Curtis Becomes Double Champ, Neufeld and Khattak Impressive at Fight Night 9

Whether you were there live, watching on TV, or watching online, you got your money’s worth for Fight Night 9 in Lethbridge, Alta.

In the main event, Chris Curtis (now 20-5) became a double champ for Fight Night, defeating Matt Dwyer (now 11-5) by majority decision to win the middleweight strap in a fight that left the canvas stained with blood. Curtis also holds the Fight Night welterweight title.

After a slow first round, Curtis began landing more shots the longer the fight went on, eventually landing a devastating shot in the fourth round, which broke Dwyer’s nose and made for a bloody finish to the fight.

Chris Curtis
Chris Curtis in action at Fight Night 9. (Photo by Joel Griffith)

“He’s tougher than I gave him credit for in my head,” said Curtis in an interview.

“I don’t know what’s in the Canadian water, but it’s like Wolverine Weapon-X. The last two Canadians I fought are just indestructible. He just kept getting up. He wouldn’t give up.”

On a resume that now boasts six-straight wins, Curtis’ defeat of Dwyer is his first win over a UFC-veteran since back in 2010, which only makes the victory even stronger.

Curtis said although it wasn’t a stoppage, he’s hoping the UFC sees enough in his performance to offer him his much-deserved shot in the big show.

“Once we started going, everyone said it was an awesome fight to watch, so hopefully they look at it and say I’m the guy they want to see,” said Curtis.

“I went up a weight class on a week’s notice. I didn’t bitch or complain. I may not have gotten the quick finish, but I beat a guy up, took him apart, and left half his blood in the cage.”

Neufeld Victorious in Featherweight Prospect Battle

In the highly-anticipated professional featherweight bout on the card, Lucas Neufeld (now 4-1) put on his best performance to date in front of his deafening hometown crowd, defeating a tough opponent in Gagan Gill (now 2-1) by unanimous decision.

In a fight where both fighters landed significant shots on the feet, Neufeld said it was going to take a lot more than a few good shots to steal the win from him.

Lucas Neufeld
Lucas Neufeld engages with Gagan Gill during their bout at Fight Night 9. (Photo by Joel Griffith)

“He swung and he landed. But there was no way I was going to let a punch or a single shot take away a victory of mine,” said Neufeld in an interview.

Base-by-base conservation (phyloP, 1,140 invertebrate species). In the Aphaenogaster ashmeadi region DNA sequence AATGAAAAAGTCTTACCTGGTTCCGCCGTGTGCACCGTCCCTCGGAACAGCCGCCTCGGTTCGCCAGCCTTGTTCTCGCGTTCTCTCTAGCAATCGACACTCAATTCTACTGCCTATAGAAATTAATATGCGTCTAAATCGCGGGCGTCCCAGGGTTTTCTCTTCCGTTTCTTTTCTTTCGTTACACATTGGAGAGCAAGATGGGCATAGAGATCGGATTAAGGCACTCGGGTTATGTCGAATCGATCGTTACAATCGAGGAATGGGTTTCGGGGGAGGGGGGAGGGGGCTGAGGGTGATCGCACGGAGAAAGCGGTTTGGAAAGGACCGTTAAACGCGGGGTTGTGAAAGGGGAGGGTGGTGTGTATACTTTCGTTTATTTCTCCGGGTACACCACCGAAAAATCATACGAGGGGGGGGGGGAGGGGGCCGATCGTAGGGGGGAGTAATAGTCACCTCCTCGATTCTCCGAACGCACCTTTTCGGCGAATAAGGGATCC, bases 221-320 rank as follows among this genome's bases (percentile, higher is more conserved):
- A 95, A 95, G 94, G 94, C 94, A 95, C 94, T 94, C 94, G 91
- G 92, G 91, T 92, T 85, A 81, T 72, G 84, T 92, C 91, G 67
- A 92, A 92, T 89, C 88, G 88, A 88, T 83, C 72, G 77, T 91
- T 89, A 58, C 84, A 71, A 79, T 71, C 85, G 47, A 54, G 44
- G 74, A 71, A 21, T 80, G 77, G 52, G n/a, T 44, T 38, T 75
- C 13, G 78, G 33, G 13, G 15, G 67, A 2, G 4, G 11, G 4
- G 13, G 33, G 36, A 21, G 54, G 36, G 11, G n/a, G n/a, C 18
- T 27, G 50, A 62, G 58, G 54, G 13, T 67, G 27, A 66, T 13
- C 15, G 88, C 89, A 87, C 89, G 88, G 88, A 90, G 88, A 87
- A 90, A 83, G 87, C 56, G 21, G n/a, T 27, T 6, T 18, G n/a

“Whatever I had to walk through to get those legs or to land shots of my own, I was going to do it.”

Neufeld successfully avenged his first professional loss he suffered back in September, and did so against one of B.C.’s top up-and-coming featherweights in Gill.

Once his 40-day medical suspension is complete, Neufeld will look to keep the ball rolling in the Fight Night cage once again.

“It sounds like Fight Night’s next event will be in Medicine Hat, and word on the street is they want yours truly to main-event it,” said Neufeld.

“They haven’t mentioned an opponent yet. I have a few in mind, but I’ll keep that to myself for now.”

Khattak Relentless

In one of the more intriguing amateur bouts on the evening, Usman Khattak (now 3-2) handed Samson Bieri (now 2-1) his first amateur loss in a back-and-forth war, ending in a unanimous decision in Khattak’s favour.

Khattak said he knew Bieri would come out looking to land heavy shots, but prepared himself mentally for that before the fight.

Usman Khattak
Usman Khattak in action at Fight Night 9. (Photo by Joel Griffith)

“I told myself anything this kid throws at me I’m going to walk right through it,” said Khattak in an interview.

“I just didn’t want to let any of it phase me, so I just kept walking forward, stalking him down and doing my thing.”

This was Khattak’s first bout at featherweight, with all four of his previous fights taking place at lightweight.

He said wanted to take this fight at 145 pounds to keep his body conditioned for the upcoming 2019 National Amateur Championship in April, in which he will compete at lightweight.

“Nationals is definitely something that’s on my mind for April,” said Khattak.

“I know in Nationals you have to weigh in every day, so I thought it would be good to regulate my body weight down now so it isn’t too hard for me during Nationals.”

In the co-main event, Cody Jerome became the amateur muay thai champion at 160 pounds, defeating Suraj Bangarh by unanimous decision.

Semir Ali, Quinton Tait, Phil Bernarte, and Luc Bernard were also victorious on the evening.